I’m a bit hard pressed to recall an announcement by the CDC of a foodborne illness outbreak. I am sure that in the past 30 years it has happened, but I do not recall it.
As of October 22, 2021, 20 people infected with the outbreak strain of Salmonella I 4,,12:i:- have been reported from eight states – California 8, Illinois 2, Kansas 1, Michigan 3, Minnesota 3, New Jersey 1, New York 1 and Virginia 1. Illnesses started on dates ranging from September 18, 2021, to October 3, 2021
Sick people range in age from 2 to 75 years, with a median age of 11. Most of the sick people (80%) are younger than 18, and 65% are female. Of 11 people with information available, 3 have been hospitalized. No deaths have been reported.
State and local public health officials are interviewing people about the foods they ate in the week before they got sick. Among nine people interviewed, all (100%) reported eating salami sticks. This percentage was significantly higher than the 39.8% of respondents who reported eating salami, pepperoni, or other Italian-style meat in the FoodNet Population Survey—a survey that helps estimate how often people eat various foods. This comparison suggests that people in this outbreak got sick from eating salami sticks.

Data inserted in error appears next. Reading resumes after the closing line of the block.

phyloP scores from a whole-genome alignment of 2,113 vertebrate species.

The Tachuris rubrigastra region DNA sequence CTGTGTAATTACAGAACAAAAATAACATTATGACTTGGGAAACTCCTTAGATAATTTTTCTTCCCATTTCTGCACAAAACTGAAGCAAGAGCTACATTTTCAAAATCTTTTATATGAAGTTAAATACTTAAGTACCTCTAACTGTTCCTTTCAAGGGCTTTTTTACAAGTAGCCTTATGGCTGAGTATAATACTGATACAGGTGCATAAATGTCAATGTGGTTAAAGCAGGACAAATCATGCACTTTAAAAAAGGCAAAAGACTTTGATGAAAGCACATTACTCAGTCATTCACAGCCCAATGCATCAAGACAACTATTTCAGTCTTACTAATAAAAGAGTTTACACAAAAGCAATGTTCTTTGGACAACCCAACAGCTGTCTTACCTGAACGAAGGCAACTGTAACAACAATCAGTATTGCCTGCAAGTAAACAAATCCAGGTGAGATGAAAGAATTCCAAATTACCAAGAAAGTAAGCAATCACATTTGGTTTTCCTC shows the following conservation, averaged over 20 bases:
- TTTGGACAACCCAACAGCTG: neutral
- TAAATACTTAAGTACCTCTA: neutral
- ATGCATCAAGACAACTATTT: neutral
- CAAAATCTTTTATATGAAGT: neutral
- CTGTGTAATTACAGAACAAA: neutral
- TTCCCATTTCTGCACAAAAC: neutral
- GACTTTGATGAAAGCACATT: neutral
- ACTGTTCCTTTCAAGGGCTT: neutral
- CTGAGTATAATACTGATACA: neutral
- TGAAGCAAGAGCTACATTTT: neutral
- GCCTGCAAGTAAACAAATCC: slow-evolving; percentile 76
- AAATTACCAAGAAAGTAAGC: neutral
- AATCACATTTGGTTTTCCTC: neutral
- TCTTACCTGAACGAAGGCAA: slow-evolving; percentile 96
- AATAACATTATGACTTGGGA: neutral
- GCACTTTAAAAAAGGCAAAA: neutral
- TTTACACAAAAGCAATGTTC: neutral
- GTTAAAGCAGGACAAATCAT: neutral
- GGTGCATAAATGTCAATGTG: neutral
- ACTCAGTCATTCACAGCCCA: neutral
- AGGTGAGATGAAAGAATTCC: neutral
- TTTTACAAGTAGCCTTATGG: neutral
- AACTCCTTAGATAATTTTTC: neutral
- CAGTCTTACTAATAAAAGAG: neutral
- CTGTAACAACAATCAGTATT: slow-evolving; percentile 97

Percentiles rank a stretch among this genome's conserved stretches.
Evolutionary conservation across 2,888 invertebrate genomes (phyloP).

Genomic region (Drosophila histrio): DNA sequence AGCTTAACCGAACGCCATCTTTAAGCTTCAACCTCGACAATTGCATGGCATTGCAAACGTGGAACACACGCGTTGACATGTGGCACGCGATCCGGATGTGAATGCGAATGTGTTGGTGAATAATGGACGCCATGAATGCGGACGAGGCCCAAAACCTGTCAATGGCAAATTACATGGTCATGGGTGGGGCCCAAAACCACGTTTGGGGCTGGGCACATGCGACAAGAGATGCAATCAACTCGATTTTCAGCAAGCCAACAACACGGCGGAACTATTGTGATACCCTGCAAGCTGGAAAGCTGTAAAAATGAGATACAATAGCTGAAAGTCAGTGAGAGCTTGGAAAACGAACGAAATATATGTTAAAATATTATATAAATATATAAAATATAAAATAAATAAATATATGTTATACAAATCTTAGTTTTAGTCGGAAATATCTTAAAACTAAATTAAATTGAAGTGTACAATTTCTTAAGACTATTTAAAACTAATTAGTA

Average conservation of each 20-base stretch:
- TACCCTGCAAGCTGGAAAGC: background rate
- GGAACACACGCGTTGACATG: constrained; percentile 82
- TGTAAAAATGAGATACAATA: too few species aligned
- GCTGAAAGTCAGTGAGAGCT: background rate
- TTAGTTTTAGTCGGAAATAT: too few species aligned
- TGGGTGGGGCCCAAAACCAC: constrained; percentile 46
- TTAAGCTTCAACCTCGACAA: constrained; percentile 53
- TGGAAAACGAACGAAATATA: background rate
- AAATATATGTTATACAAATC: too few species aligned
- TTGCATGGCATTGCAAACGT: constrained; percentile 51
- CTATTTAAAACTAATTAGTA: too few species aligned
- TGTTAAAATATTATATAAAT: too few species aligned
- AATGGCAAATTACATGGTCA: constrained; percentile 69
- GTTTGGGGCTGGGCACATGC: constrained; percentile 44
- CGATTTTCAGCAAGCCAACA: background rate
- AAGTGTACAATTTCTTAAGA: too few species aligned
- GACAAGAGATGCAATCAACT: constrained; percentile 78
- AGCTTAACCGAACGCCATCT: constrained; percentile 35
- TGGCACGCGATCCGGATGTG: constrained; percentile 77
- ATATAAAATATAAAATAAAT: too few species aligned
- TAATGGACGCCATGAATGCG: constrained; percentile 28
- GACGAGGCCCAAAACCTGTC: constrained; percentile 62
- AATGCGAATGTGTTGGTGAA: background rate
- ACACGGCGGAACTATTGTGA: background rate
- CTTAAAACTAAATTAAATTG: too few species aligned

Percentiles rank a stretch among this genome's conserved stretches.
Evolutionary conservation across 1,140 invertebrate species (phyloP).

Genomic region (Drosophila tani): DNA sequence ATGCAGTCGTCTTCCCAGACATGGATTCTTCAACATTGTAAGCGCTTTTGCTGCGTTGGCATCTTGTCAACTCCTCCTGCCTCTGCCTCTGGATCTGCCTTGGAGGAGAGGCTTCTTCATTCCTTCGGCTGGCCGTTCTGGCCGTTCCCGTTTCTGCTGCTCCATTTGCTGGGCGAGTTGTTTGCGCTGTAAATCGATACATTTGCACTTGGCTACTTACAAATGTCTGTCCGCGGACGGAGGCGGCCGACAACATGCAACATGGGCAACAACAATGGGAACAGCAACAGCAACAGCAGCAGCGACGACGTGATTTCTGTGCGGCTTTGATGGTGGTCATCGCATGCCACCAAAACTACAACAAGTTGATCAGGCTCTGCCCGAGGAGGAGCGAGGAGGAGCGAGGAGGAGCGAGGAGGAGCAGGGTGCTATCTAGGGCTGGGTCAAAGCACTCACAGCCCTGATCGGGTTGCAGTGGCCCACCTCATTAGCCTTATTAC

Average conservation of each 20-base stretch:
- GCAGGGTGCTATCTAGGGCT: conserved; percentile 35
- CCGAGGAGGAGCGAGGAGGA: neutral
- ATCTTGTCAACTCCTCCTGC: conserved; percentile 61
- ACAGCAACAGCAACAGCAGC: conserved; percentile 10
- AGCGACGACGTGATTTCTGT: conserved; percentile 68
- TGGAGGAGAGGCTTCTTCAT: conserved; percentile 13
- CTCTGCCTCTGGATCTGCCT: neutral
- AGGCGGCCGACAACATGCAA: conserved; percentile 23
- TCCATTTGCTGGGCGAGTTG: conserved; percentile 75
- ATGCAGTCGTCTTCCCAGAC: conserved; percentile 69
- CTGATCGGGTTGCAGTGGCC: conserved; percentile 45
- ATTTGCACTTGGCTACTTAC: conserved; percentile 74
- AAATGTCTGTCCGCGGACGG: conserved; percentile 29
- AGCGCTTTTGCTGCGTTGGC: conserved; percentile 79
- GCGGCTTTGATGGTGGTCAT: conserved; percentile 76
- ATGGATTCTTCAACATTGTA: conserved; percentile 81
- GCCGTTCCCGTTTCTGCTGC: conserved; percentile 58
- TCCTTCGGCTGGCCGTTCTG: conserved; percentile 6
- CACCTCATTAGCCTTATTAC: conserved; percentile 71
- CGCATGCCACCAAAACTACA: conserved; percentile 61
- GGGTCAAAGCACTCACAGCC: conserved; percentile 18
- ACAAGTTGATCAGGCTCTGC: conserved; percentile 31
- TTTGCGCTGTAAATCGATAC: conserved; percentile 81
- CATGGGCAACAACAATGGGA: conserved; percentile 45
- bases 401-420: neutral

Of the nine people who reported eating salami sticks, eight ate or may have eaten Citterio brand Premium Italian-Style Salame Sticks purchased from Trader Joe’s grocery stores.
Public health investigators are using the PulseNet system to identify illnesses that may be part of this outbreak. CDC PulseNet manages a national database of DNA fingerprints of bacteria that cause foodborne illnesses. DNA fingerprinting is performed on bacteria using a method called whole genome sequencing (WGS). WGS showed that bacteria from sick people’s samples are closely related genetically. This suggests that people in this outbreak got sick from the same food.
CDC is advising not to eat, sell, or serve Citterio brand Premium Italian-Style Salame Sticks regardless of where they were purchased.
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If you or a family member became ill with a Salmonella infection, including Reactive Arthritis or Irritable bowel syndrome (IBS), after consuming food and you’re interested in pursuing a legal claim, contact the Marler Clark Salmonella attorneys for a free case evaluation.